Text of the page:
What are Ozlandish Writings?

From July 2010 to December 2014 we ran OZLAND PICTURE STORIES as described below. Sadly though the number of writers reduced over the years and we decided to call it a day. We leave these as a record of the good times we had.

Are "You" ready to challenge your writing skills? Then participate in our OZLAND Picture Stories writing series at The Ozland Art Gallery.

Each month a new picture will be picked, from our OZLAND Artist of the Month collection, with different themes. Your goal is to write a 500-1000 word... poem... essay... or story about the picture picked. This is a chance for you to challenge your writing skills each month. Story can be written in ANY genre... sci fi... romance... ghost... fantasy... fiction... non-fiction... biography... mystery... historical... whatever your writing genre... feel free to experiment. Send your writing inworld to Sven Pertelson as a notecard to have it included on the web site. We meet at the The Ozland Art Gallery each Wednesday at Noon and 6pm SLT to read the latest submissions on voice. More Information

Wednesday, March 13, 2013

Felicity – part 2 – Lillian Morpork

Esau and Robosam walked across the lawn, Esau looking toward the figures as they approached. ‘Levi! What was old Levi doing here?’ he wondered. Levi, Menshem and Imiah were all very ancient robots, from the early days of the world wide war. They spent their time in a little cottage some distance from the big house. There, they built and repaired the new style robos, the ones they called Androids. While the three ancient robots were humanlike, they were metallic. The Androids could have passed as human, if any had been around.

As they got closer, Esau realized that there were three figures coming. He recognised Robowill walking beside the stranger, with Levi walking alone, in front. The stranger was limping, and using a cane. As they neared, Esau recognised him. It was Peter MacDonald, the last of the original owners of the land. They met, and all stopped.

“Hello, Esau, I don’t suppose you recognise me,’ the stranger said.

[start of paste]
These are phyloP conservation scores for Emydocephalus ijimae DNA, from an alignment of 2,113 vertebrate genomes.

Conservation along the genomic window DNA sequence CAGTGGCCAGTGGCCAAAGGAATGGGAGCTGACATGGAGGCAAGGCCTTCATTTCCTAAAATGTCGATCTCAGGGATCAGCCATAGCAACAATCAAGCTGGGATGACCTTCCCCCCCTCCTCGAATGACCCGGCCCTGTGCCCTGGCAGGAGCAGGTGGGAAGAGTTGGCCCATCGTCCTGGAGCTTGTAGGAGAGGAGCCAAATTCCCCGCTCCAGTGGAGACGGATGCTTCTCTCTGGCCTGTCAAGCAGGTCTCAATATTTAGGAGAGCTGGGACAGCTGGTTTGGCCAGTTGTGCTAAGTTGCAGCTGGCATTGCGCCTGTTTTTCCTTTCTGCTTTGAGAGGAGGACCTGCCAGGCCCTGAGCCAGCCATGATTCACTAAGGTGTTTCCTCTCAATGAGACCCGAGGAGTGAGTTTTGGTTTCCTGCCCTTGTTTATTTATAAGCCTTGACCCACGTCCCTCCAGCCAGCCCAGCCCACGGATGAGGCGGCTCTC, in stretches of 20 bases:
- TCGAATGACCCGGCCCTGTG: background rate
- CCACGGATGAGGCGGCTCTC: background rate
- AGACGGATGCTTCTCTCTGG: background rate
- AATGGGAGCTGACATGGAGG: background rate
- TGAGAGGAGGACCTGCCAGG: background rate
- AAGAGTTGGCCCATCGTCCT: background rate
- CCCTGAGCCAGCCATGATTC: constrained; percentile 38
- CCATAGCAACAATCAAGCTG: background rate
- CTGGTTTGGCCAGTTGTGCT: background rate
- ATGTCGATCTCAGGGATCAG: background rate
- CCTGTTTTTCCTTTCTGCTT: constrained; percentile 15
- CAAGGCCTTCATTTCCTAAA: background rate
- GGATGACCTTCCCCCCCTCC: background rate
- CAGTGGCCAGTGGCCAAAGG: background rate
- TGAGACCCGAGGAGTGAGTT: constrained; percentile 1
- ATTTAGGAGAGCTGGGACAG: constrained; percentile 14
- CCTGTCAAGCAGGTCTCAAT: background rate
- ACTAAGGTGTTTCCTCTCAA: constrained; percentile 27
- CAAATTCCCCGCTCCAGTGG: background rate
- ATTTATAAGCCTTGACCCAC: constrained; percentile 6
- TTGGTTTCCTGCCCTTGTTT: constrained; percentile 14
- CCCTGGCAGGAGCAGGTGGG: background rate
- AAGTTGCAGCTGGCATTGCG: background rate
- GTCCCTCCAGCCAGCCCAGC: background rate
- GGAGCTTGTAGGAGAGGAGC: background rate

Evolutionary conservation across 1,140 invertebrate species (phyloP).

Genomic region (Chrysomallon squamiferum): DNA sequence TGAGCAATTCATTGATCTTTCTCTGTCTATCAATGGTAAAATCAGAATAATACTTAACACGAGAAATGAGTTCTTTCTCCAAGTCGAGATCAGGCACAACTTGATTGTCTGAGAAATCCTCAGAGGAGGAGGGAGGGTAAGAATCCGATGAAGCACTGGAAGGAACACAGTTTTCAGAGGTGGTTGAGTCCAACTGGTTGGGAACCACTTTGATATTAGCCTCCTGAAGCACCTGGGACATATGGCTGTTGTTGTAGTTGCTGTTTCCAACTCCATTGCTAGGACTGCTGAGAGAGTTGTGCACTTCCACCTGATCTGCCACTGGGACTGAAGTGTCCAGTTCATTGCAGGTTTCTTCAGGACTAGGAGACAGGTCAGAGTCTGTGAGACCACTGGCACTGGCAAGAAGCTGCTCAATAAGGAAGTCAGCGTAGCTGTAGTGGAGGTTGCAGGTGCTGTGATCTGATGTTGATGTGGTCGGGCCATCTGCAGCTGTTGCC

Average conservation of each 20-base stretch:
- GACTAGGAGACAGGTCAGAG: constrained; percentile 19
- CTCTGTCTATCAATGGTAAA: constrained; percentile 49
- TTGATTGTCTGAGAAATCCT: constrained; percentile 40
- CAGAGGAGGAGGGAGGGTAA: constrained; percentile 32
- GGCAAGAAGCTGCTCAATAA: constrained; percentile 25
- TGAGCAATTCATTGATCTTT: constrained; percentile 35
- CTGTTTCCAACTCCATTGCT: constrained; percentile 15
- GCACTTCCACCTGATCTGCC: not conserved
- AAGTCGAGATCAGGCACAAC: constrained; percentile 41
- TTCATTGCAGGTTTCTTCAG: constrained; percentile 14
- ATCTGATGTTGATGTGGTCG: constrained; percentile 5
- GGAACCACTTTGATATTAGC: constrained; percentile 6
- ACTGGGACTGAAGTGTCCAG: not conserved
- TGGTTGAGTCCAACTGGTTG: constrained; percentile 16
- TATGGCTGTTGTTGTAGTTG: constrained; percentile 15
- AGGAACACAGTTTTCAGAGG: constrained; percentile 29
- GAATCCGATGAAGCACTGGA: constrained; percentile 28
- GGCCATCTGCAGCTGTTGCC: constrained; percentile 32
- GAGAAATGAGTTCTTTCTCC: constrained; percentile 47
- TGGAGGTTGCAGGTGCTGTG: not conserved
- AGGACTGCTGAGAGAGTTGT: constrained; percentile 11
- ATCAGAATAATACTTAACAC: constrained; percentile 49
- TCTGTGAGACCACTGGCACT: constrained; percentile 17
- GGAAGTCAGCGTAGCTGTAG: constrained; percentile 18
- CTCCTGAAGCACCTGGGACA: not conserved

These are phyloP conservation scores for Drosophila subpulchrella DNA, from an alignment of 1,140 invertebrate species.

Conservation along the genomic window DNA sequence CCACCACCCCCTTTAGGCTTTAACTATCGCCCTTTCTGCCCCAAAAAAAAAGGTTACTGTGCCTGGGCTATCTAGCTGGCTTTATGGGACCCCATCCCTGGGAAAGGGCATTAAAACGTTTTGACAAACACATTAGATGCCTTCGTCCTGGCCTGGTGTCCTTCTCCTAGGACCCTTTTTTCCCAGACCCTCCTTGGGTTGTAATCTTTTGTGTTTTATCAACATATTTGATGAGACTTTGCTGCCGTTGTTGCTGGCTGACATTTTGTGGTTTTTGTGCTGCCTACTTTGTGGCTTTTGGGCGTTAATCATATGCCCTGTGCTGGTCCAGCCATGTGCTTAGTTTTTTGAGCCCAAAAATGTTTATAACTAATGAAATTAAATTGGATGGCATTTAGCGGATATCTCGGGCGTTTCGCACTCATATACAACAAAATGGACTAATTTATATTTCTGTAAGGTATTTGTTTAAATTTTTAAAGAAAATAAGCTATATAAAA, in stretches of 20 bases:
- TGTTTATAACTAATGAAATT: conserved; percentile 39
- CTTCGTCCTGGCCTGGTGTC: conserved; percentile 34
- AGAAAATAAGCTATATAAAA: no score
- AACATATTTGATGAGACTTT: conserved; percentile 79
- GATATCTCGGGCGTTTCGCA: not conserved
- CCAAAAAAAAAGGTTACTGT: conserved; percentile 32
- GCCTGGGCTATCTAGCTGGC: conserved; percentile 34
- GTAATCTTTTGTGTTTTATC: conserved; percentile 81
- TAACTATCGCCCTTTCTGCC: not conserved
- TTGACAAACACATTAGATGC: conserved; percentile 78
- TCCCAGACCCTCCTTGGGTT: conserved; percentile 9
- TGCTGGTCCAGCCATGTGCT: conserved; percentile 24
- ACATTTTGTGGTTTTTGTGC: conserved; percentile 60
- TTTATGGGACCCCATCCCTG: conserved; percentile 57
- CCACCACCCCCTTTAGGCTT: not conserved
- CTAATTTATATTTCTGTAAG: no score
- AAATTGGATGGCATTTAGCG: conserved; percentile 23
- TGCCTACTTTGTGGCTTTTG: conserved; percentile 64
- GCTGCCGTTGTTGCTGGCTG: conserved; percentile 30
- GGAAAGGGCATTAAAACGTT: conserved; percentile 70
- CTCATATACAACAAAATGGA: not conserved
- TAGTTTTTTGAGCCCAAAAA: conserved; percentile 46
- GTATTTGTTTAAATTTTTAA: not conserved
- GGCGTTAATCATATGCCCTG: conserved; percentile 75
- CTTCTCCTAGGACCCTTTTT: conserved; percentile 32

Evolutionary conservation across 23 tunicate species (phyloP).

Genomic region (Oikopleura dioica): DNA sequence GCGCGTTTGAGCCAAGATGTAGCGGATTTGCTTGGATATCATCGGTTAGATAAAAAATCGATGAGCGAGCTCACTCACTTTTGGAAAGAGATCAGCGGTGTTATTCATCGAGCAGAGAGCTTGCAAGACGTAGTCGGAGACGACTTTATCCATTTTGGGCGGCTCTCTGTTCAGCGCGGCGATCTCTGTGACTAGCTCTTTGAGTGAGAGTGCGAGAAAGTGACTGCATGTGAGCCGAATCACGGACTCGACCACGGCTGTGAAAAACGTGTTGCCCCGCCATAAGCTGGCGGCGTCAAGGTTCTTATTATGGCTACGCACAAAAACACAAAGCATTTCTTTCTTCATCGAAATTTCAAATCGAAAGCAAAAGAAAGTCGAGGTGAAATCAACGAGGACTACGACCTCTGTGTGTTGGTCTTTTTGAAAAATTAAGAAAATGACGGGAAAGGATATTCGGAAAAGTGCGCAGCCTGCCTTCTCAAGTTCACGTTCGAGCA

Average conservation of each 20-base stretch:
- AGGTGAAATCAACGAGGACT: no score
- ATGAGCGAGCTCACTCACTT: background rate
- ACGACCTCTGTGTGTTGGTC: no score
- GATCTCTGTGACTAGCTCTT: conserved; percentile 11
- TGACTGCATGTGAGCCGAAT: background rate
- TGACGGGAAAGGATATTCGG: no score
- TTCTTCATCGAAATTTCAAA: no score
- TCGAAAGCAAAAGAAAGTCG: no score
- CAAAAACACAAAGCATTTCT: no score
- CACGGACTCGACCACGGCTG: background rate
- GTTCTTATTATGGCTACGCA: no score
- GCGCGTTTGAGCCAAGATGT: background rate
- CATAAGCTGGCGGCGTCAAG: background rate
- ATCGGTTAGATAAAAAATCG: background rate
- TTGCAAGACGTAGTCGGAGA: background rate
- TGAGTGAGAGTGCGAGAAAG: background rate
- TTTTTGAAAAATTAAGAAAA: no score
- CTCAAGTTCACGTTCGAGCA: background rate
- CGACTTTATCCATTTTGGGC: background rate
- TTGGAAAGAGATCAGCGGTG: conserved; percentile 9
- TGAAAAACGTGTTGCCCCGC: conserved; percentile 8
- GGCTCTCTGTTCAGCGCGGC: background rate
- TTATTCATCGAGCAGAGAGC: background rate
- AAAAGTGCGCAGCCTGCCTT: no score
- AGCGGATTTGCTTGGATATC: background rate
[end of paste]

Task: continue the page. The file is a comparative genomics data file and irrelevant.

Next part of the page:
“I do, sir, Mr. Peter MacDonald, and you are very welcome. We thought you dead, when we heard nothing after the end of the war. It is good to see you again. Come up to the house, it is ready to receive you. Shall I send Willy for a cart? It’s still a long walk, and you seem to be in pain.”

“Oh, yes, please, Esau. I was very near to death, injured in an explosion in the final days. Luckily for me, there were robots there who managed to get me to a special facility in Switzerland that was untouched by the fighting. There, they put me back together, but they couldn’t restore everything perfectly. So I was left with a bad leg that pains me if I walk far. After about a year, I went into cryogenic sleep and have only been awake again for a couple of months. I wasn’t happy there, so I decided to come back to see if my home still existed. Thanks, I am sure, to Levi, Menshem and Imiah, it seems to be in perfect shape. And of course, thanks to the Robos, and all of you cats.” Peter leaned on his cane, looking around, drinking in the beauty and serenity of the land.

At a nod from Esau, Willy went off at a run that was much faster than any human could have reached. It wasn’t long before he returned driving a small vehicle that Levi had once called a golf cart. Peter got in, while Levi took the driver’s seat. Esau clambered in, sitting on the back of the cart, holding tightly to the seat backs. Levi glanced back, and then started driving to the house.

Peter gazed ahead, drinking in the sight of the gardens, orchards and finally the house. This had been home to his family for generations, and to his surprise and pleasure, it still looked as it had the last time he saw it. The androids and cats had preserved it perfectly over the years. His face lit up in joy as he gazed.

“Oh, Levi, Esau, thank you, thank you!” There were tears on his cheeks as he sat and stared. He was home again, at last. Here, he hoped, he would spend his final years. Slowly, he stepped out of the cart, and started toward the front steps. But after two steps, he stopped, and turned back to Esau.

Esau joined him, and put a gentle paw on his arm. “Come, sir, and welcome home!” He smiled as he led Peter forward, up the steps, and in the front door. There they paused, while Peter looked around. “It’s the same,” he breathed. “You have changed nothing!”

“Some changes have been made in the servant’s quarters where we live, but the main house is preserved, as it was when Percival Cedric Pierce-MacDonald lived here. Levi and the others were able to put it into a time lock of some sort. I don’t understand it, but it kept everything from aging. Even the books in the library were preserved. When Sam told me you were coming, I pushed the switch that opened it again. Welcome home, sir, and I hope you will remain with us always. We feel the need for a human in our lives.”

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